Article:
5 Stars

This is my favorite read of the year so far in 2012. Tell the Wolves I’m Home is an incredible debut novel, a coming of age story that is masterfully told. Some will view this as a tragedy, as a story of loss and missed opportunities, a story about the hard truths about living. Others will see this as a tale of poignant beauty, a coming of age tale, and story that hits home on the greatest things of life. While it may really hit both spectrums that I just mentioned, it does so in a lyric
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Trudi
The sun kept on with its slipping away, and I thought how many small good things in the world might be resting on the shoulders of something terrible. ~Tell the Wolves I'm Home
I don't know how to write a review for this book. I've made a few false starts already. It's always SO HARD to review the exceptional, the beautiful, the sincere and heartfelt. When what you've just read humbles you, when it so keenly reminds you of the raw power of storytelling -- of why we read in the first place -- it
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Ben
Nov 02, 2012 rated it it was ok
Shelves: 2013
There's this trend of young-adult (themed) novels for them to be predicated on the concept of the child main character being this misunderstood wunderkind that thinks they are universally disliked when in fact they are loved by everyone. It's terribly boring and terribly indulgent. I think it's not a necessary evil or fact of the genre, but just something that occurs as a result of ham fisted characterisation and writing.

There are good elements to this book—it explores complex and overwhelming
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Kelly (and the Book Boar)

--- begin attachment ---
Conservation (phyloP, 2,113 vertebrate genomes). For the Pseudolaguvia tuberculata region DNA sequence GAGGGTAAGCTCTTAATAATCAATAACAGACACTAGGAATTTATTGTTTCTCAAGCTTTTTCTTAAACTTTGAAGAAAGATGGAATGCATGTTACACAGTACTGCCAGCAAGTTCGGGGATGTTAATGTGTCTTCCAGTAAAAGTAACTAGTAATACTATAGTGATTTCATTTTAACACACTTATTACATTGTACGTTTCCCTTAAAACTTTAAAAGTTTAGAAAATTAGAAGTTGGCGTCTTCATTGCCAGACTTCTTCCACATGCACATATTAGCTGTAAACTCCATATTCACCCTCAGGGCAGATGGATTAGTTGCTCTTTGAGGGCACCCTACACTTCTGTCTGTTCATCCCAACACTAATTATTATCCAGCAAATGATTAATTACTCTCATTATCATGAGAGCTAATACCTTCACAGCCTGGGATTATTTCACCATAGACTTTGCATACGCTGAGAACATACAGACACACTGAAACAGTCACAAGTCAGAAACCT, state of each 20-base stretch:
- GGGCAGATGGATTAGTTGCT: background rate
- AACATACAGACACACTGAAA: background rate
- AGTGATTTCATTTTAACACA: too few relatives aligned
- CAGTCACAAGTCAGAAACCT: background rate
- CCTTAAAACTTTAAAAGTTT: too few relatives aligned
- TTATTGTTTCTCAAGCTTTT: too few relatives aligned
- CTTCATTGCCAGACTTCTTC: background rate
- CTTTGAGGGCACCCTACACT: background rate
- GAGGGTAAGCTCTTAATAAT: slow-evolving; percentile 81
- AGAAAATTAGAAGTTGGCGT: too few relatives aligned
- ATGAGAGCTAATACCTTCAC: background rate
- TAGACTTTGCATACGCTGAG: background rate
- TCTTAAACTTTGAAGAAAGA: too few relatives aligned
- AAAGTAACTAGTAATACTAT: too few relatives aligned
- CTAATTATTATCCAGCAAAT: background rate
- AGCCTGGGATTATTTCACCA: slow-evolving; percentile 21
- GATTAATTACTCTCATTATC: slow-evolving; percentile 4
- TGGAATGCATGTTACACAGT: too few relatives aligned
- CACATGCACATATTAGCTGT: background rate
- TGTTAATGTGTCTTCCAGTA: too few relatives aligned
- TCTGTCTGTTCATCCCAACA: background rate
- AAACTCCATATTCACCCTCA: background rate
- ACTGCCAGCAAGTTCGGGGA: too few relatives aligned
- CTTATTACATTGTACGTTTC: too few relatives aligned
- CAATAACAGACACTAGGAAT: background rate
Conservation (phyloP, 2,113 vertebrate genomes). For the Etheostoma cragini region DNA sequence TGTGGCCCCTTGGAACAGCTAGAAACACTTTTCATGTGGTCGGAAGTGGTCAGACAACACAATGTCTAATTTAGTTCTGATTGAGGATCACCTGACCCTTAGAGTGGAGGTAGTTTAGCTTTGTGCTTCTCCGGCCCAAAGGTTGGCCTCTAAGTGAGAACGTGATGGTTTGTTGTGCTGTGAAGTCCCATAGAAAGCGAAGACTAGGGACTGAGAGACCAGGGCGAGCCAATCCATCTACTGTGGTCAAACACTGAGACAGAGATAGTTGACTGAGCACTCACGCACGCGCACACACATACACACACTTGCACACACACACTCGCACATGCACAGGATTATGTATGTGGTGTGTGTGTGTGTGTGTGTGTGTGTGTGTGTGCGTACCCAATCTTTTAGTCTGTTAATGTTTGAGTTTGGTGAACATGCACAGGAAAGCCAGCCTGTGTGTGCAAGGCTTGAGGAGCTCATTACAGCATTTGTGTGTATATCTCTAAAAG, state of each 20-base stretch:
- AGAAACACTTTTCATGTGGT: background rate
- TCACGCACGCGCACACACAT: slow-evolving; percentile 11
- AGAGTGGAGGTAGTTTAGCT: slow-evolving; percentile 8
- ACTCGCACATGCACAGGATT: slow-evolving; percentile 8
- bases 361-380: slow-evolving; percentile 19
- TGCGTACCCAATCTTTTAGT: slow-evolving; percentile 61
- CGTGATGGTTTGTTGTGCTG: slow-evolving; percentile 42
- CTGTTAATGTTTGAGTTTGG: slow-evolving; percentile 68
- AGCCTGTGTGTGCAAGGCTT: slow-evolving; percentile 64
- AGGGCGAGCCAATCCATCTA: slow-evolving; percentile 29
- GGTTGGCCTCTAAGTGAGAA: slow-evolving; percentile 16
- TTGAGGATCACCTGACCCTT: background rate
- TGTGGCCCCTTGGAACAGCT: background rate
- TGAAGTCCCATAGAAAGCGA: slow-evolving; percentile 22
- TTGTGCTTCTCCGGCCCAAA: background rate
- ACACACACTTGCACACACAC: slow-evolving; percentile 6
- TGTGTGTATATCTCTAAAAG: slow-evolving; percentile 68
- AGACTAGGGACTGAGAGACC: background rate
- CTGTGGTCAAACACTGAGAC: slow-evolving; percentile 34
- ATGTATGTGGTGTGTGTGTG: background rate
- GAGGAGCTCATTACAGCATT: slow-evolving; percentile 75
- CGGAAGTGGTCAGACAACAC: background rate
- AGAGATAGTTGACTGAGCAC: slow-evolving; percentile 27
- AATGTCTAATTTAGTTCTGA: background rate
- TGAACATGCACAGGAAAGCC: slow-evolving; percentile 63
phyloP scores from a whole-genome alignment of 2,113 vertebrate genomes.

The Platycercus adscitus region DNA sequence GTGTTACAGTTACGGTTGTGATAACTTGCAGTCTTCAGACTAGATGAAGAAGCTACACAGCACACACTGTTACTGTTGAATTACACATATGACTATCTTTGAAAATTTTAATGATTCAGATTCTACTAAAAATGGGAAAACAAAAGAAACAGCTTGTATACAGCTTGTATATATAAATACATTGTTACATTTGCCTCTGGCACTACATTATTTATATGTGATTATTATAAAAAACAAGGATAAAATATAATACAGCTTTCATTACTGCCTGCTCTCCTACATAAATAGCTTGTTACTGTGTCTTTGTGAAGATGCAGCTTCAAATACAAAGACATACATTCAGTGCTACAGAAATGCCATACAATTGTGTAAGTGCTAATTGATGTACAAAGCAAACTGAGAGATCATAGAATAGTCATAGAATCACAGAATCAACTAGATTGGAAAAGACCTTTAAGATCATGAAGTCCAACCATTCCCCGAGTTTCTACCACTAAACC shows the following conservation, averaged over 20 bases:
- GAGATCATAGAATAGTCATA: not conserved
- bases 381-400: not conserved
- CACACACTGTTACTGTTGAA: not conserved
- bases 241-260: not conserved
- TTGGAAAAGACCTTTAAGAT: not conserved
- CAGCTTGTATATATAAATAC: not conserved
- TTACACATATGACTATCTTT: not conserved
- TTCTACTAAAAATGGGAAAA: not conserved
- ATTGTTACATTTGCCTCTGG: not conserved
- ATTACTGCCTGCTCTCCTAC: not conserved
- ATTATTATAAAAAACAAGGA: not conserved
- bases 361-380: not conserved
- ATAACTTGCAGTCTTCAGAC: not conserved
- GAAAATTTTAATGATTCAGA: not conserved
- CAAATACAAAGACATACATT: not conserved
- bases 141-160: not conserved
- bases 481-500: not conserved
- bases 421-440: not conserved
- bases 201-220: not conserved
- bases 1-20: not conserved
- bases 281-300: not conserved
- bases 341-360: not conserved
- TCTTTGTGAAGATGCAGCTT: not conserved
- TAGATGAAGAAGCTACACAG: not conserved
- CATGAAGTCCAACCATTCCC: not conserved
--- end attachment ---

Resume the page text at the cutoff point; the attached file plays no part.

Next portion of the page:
Find all of my reviews at: http://52bookminimum.blogspot.com/

The year is 1987 and June has just lost the most important person in her life to AIDS. After the death of her Uncle Finn, June makes an unlikely friend and learns some hard truths about her family and herself.

Please note you will NOT get me to change my opinion, so if you just loveloveloved Tell the Wolves I’m Home and can’t understand how anyone could not – you should probably move along. I know I have chosen the road less taken, but
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Frankie
Apr 03, 2014 rated it really liked it  ·  review of another edition
Shelves: kindle-pdf, 2013, usa
I really liked this book. It was a fairly quick read. I found the relationship between the 2 sisters very believeable and very much like my own relationship with my older sister when we were kids.

I loved finding out more and more about uncle finn.

I felt June was very mature for her age and a good head on her shoulders.
Feel bad for her at parts too like admitting she was in love with her uncle.

The mum was an unlikable, self centered bitch.
Florence (Lefty) MacIntosh
Oct 14, 2012 rated it it was amazing  ·  review of another edition
Recommends it for: The passionate youth lurking within
Recommended to Florence (Lefty) by: Jeannie
Whoever wrote the book blurb should be shot…if it wasn’t for my wonderfully pushy friends I’d have passed and missed out on a fabulous book. There’s an honesty to Brunt’s writing, simple and restrained. Dealing with loss, illicit love, teenage angst & sibling rivalry you’d think it’d be grim but it’s not - pathos nicely balanced with gentle humour.